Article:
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Hormel misses on sales as 'whole-bird turkeys' sees significant weakness

By Tomi Kilgore

Stock suffers biggest selloff in 2 years, as as troubles at a Planters facility and lower volumes and pricing for turkeys should keeping pressure on profits

Shares of Hormel Foods Corp. slumped toward their biggest loss in seven months on Thursday, after the parent of food brands including Skippy, Spam, Dinty Moore and Planters, reported fiscal second-quarter sales that fell below forecasts, amid "significant" weakness in whole-bird turkeys.

The company did beat profit expectations for a second straight quarter, the first time its done that in two years.

The stock (HRL) dropped 8.6% toward a three-month low in afternoon trading. That put it on track for the biggest one-day selloff since it fell 9.8% on Oct. 12, 2023.

Chief Executive Jim Snee said on the post-earnings call with analysts that while Jennio-O brand turkey products performed well, that growth was more than offset by significant volume and pricing declines for whole-bird turkeys.

"We expect this business to remain challenged for the rest of the fiscal year," Snee said, according to an AlphaSense transcript.

He said that what is also expected to impact full-year sales and earnings is an "unplanned production interruption" at a Planters facility in Virginia.

"We discovered a food safety issue in April, which has since been resolved," Snee said.

For the quarter to April 28, net income declined to $189.3 million, or 34 cents a share, from $217.2 million, or 40 cents a share, in the same period a year ago.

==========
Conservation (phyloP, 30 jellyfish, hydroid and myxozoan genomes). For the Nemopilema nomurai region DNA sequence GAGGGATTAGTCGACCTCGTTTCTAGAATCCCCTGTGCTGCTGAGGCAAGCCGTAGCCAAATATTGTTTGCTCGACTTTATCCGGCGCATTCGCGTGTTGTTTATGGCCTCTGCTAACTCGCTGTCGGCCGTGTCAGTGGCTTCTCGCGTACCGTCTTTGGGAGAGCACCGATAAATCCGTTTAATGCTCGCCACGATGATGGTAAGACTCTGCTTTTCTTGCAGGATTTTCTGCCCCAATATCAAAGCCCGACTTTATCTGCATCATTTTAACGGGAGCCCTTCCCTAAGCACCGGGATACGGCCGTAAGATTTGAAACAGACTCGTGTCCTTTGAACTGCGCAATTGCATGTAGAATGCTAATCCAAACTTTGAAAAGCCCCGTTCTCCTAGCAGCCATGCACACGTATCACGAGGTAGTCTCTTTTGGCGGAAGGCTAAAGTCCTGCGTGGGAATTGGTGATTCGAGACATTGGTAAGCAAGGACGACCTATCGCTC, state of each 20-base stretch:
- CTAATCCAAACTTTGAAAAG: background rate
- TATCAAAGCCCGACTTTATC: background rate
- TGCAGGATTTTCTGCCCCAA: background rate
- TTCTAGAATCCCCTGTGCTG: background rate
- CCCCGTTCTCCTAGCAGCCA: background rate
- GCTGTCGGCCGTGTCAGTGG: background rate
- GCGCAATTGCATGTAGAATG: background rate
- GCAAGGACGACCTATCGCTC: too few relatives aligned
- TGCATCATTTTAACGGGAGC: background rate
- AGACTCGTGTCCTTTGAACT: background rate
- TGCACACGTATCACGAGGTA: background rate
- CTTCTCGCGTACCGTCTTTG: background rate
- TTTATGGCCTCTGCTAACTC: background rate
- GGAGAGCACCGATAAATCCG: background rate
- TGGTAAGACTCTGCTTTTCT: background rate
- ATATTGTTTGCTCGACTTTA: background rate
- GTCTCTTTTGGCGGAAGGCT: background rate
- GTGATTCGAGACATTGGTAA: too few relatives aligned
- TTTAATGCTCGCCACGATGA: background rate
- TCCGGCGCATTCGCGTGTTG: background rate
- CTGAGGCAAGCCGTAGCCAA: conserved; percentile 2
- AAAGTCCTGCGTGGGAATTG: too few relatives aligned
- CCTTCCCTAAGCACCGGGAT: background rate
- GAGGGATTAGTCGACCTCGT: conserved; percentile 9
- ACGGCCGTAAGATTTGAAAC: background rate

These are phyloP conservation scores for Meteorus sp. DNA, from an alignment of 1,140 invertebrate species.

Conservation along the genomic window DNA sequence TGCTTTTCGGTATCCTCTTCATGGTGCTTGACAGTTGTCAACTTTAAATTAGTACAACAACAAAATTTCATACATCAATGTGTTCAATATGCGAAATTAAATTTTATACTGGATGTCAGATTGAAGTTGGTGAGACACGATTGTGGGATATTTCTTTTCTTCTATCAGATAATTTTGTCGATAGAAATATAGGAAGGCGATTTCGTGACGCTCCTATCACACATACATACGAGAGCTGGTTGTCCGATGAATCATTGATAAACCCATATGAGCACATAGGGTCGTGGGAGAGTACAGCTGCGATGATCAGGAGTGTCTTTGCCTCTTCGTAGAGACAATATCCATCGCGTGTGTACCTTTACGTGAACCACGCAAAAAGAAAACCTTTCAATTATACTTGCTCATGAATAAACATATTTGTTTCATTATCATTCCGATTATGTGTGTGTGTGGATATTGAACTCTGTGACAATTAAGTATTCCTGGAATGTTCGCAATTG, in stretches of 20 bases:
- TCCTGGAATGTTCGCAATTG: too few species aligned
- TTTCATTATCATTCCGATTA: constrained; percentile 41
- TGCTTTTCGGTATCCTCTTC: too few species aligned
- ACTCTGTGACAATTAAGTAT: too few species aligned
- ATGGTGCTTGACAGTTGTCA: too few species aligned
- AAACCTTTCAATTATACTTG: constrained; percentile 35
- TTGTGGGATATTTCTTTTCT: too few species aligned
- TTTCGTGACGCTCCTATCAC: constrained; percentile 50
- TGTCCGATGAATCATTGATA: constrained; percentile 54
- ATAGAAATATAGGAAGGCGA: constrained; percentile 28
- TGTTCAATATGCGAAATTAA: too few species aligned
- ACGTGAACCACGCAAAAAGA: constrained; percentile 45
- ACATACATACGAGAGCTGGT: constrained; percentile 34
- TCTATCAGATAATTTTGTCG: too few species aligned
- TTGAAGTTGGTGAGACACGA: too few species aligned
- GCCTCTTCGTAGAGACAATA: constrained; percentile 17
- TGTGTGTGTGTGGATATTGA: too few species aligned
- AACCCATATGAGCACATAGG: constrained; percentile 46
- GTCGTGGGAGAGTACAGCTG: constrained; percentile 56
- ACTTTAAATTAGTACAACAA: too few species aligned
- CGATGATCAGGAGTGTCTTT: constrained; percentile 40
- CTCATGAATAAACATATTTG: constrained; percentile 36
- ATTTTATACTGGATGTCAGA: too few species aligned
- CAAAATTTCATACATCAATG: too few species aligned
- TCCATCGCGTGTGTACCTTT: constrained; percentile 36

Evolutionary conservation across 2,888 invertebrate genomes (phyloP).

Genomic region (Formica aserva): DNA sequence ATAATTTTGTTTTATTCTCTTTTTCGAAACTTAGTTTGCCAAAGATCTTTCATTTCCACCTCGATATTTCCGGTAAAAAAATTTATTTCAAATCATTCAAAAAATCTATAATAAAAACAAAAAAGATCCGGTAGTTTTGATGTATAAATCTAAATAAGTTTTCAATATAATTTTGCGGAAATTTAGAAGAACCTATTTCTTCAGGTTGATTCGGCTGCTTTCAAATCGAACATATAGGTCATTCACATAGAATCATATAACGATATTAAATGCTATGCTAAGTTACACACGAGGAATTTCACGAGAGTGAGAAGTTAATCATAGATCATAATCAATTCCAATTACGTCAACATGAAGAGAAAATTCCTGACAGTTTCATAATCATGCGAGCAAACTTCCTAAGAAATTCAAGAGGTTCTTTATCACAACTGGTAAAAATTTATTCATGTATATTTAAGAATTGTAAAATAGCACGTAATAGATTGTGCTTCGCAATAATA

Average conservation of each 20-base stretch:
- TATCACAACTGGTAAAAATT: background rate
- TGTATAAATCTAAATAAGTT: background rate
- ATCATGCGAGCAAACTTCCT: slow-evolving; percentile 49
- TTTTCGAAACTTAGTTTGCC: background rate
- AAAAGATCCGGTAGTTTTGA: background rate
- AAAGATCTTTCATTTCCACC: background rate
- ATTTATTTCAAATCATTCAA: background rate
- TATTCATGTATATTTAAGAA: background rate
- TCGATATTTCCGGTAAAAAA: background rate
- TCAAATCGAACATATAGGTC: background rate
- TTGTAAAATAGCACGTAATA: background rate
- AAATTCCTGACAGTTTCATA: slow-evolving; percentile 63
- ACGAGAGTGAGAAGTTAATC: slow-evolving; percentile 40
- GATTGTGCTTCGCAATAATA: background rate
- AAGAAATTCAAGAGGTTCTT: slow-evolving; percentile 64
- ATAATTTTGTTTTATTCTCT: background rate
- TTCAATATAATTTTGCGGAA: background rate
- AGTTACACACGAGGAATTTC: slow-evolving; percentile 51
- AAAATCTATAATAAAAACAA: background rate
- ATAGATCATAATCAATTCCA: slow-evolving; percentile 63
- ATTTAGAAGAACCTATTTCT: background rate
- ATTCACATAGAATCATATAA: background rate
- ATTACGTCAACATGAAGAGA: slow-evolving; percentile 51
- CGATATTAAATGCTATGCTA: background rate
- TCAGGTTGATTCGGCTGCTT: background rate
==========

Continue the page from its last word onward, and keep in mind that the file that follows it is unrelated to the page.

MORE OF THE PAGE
Excluding nonrecurring items, adjusted earnings per share of 38 cents beat the FactSet consensus of 36 cents. The last time Hormel had back-to-back earnings beats was in the first quarter of 2022.

Sales were down 3% to $2.89 billion, below the FactSet consensus of $2.97 billion, as 7% declines in both retail and international sales offset 6% growth in food-service sales.

Within retail, sales were hurt by weakness in the whole-bird turkey market, and by lower sales of convenient meals and proteins. That weakness offset strength in sales of many items, including Hormel Black Label bacon, SPAM products, Applegate meats and Planters snack nuts.

For the food-service business, the company said growth was driven by strength across the bacon, premium prepared proteins and turkey categories.

Products including Hormel Bacon 1 cooked bacon, Austin Blues smoked meats, Cafe H proteins and Corn Nuts corn kernels saw sales growth in the double-digit percentage range, while Jennie-O turkey items also saw "robust" growth.

For international, lower commodity export volumes and lower sales in China offset volume growth in the double-digit percentage range for SPAM luncheon meat and refrigerated exports.

The cost of sales declined more than sales, down 4.1% to $2.38 billion, to push gross margin up one percentage point to 17.5%.

For fiscal 2024, the company raised its guidance range for adjusted EPS to $1.55 to $1.65 from $1.51 to $1.65 but kept its sales outlook intact at $12.2 billion to $12.5 billion.

The stock has has now lost 2.9% year to date, while the Consumer Staples Select Sector SPDR ETF XLP has tacked on 5.9% and the S&P 500 has advanced 10.2%.

-Tomi Kilgore

This content was created by MarketWatch, which is operated by Dow Jones & Co. MarketWatch is published independently from Dow Jones Newswires and The Wall Street Journal.


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05-30-24 1350ET

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